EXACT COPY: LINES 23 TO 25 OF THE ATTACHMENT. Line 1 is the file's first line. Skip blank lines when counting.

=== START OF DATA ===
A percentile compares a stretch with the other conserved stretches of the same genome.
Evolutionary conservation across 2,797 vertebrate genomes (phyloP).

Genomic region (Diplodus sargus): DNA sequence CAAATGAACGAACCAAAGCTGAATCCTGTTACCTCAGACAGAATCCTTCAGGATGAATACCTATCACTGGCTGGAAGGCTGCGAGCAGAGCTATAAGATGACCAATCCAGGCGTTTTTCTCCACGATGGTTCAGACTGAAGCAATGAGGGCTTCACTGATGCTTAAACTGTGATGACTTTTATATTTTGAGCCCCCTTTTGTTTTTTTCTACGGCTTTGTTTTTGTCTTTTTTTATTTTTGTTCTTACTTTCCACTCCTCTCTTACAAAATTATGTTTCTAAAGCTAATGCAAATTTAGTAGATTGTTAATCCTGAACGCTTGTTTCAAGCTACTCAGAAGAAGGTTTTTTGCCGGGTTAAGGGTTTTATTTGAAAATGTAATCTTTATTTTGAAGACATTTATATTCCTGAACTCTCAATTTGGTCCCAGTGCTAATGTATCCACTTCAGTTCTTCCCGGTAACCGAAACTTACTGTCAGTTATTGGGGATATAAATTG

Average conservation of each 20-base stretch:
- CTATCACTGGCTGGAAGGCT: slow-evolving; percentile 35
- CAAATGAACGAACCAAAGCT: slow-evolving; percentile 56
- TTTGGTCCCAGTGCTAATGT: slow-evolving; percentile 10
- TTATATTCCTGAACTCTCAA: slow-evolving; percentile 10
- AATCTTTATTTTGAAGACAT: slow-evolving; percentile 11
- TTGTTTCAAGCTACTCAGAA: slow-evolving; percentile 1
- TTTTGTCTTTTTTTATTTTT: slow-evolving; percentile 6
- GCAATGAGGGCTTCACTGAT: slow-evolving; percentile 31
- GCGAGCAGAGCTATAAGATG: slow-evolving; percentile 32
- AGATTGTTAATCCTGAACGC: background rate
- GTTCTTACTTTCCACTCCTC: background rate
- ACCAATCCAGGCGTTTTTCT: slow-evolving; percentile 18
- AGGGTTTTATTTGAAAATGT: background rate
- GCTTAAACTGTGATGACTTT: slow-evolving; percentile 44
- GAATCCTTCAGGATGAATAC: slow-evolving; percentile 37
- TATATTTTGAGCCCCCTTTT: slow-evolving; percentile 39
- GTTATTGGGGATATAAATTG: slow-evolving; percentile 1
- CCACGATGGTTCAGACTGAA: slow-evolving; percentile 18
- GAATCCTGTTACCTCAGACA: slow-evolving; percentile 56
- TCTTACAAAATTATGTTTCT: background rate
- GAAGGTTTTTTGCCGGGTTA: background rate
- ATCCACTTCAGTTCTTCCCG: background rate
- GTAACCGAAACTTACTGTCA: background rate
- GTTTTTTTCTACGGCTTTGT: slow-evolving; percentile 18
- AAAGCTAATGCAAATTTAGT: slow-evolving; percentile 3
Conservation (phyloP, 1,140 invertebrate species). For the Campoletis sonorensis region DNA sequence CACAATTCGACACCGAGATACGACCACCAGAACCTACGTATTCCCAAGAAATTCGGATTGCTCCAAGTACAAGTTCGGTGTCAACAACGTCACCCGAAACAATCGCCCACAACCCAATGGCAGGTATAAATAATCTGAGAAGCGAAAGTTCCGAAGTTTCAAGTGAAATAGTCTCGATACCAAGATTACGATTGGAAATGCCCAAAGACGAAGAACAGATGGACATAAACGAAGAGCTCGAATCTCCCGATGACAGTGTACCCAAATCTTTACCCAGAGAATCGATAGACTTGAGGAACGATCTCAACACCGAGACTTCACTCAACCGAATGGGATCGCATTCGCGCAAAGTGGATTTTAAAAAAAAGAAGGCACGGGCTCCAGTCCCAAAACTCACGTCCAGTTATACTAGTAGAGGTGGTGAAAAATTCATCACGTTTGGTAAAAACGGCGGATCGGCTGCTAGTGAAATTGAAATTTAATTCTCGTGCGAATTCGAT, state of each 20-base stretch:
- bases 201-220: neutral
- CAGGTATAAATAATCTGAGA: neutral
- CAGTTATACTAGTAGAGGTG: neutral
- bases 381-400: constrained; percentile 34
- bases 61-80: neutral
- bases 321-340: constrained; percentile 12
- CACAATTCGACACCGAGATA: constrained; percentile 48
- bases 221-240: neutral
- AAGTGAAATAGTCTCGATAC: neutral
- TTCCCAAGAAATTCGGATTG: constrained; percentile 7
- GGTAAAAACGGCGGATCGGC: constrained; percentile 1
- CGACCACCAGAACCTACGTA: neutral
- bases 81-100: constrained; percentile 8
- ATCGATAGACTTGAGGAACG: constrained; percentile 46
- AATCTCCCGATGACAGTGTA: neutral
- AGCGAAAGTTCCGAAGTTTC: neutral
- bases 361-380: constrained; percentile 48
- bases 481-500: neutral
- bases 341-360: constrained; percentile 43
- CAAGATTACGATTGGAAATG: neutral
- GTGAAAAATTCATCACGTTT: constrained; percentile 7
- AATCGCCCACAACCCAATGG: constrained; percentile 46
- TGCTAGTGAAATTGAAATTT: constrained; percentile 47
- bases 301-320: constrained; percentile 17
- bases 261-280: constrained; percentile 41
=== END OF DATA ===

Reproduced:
- GAATCCTGTTACCTCAGACA: slow-evolving; percentile 56
- TCTTACAAAATTATGTTTCT: background rate
- GAAGGTTTTTTGCCGGGTTA: background rate